My baby was 4lb when born, due to IUGR.

I would much rather have had all the worry for nothing, even though it must have been a horrible time for you.

Batteriesallgone Thu 23-Jun-16 13:10:36

I actually think the biggest problem is with the second sonographer.

Human error happens, it's a fact of life. However when human error is discovered there should a system in place. I would think it should be something like:
-2nd sonographer notices inconsistencies
- asks you to wait while she gets another staff member
-2 members of staff agree no previa, explain to you, apologise on behalf of department. Explain to you your rights to complain but also assure you they will be escalating this
-sonographer emails/talks to manager noting error, it gets reported into the error management framework etc

What she shouldn't do is bloody laugh, and then expect you to blindly take her word for it that things are fine given the previous treatment, and be generally dismissive. I think I'd be complaining about her to be honest.

The problem is not mistakes, the problem is how mistakes are identified, reported and learned from (I used to be an auditor, can you tell? Ha). Unfortunately the NHS has a hideous blame culture

Batteriesallgone Thu 23-Jun-16 13:15:16

Oh and yes to the previous poster saying about your midwife not questioning why you'd been sent home without any info on previa and potentially requesting a second scan with follow up consultant appointment if she remained suspicious that something didn't add up.

Oly5 Thu 23-Jun-16 13:20:06

Of course you're due an apology. I would write a formal complaint once baby is here. The sonographer should know they cocked up.
I wouldn't hesitate

SonographerProblems Thu 23-Jun-16 20:50:35

Thanks everyone!

To PP asking about midwife not checking up on it sooner, I did have a second scan booked in advance (I'm getting 4 weekly growth scans due to miscarriage problems in my last two pregnancies) and that's all arranged through the hospital rather than by her, so she did ask when my next scan was and I told her, so I presume she thought that was the double check.

I've had a very rough time today. Managed to finally get home tonight, but it turns out I'd had a very bad reaction to the steroids they'd given me, (think ballooned face, major headaches and severe dehydration blush)
I've picked up a water infection from being in hospital too, and because I'm allergic to penicillin they want me to go to my doctors everyday for water samples until it clears up (or gets worse) rather than give me a different type of antibiotic sad

Feeling rather lousy, but thankfully baby is moving well and it seems I'm on track for my planned induction in a few weeks time, without the need for a section!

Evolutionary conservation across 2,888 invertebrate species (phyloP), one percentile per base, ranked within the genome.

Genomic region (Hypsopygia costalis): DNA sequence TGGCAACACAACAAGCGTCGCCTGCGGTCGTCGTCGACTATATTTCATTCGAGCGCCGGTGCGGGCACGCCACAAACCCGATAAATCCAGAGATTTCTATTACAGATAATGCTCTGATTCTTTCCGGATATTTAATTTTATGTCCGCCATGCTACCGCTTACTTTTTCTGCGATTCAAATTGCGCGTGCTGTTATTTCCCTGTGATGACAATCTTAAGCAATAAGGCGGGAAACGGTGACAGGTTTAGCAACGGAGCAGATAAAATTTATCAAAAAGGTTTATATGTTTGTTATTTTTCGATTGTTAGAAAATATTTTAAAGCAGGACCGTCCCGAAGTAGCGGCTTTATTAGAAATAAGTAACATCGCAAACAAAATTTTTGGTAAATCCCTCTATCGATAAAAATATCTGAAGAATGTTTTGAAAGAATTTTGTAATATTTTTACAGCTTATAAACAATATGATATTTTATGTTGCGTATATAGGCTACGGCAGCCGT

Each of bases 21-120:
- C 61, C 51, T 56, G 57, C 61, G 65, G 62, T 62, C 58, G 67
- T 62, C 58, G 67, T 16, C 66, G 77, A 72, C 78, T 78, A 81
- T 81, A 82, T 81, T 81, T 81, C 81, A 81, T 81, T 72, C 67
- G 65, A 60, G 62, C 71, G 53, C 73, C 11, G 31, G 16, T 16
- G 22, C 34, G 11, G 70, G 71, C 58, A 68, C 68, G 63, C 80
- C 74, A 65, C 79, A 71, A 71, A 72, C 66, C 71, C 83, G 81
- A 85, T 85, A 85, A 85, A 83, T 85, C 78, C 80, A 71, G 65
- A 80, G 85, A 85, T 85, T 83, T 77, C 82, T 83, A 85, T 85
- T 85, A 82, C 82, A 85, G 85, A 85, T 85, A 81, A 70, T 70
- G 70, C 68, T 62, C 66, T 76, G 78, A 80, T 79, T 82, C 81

diddl Thu 23-Jun-16 21:22:48

But even though you had a scan booked, that doesn't explain being given no info.

It doesn't explain why she didn't query that with them.

It would have saved you all the worry.

Of course the origin of it all is the sonographer, but they are both at fault imo.

SonographerProblems Thu 23-Jun-16 22:17:46

Oh diddl I completely agree with you. I've had multiple issues with this midwife before in past pregnancies, which is why I was so glad I was having outside input from the hospital!

The Doctor that was looking after me in the ward has advised I write a letter of complaint (this came from no prompting from me!)
Think I'll be waiting a few weeks before I write anything, concentrate on baby getting here safely and me getting myself well, just upset at what's happened and feel a little scared that these people are supposed to look after me.

diddl Fri 24-Jun-16 08:06:11

I think that leaving it for the moment sounds a good idea.

It is such a worry.
I was trying to prepare myself for a CS.

Knew that wouldn't dare have an epidural, so felt bad for my husband.

PFB was born at home rather quickly so he had missed that!

Fortunately the placenta moved & I went on to have a very easy birth with my husband there!

Magstermay Fri 24-Jun-16 08:27:43

Poor you, I would definitely be asking for an apology and make it clear that had the second sonographer apologised and sorted things with your consultant rather than laughing that would have more than likely been sufficient. Very unprofessional (I say that as a medical professional).
I think one problem with the NHS is everyone has such specific roles they don't dare drift into someone else's field, ie no one else would look at the scans to query it.

Mookbark Fri 24-Jun-16 08:31:46

I'm a HCP and yes, I think you deserve an apology. I would speak to PALs, they will be very helpful in the process. As well as an apology, the initial sonographer needs to know what she did so that she can be more careful and ensure she doesn't do it again.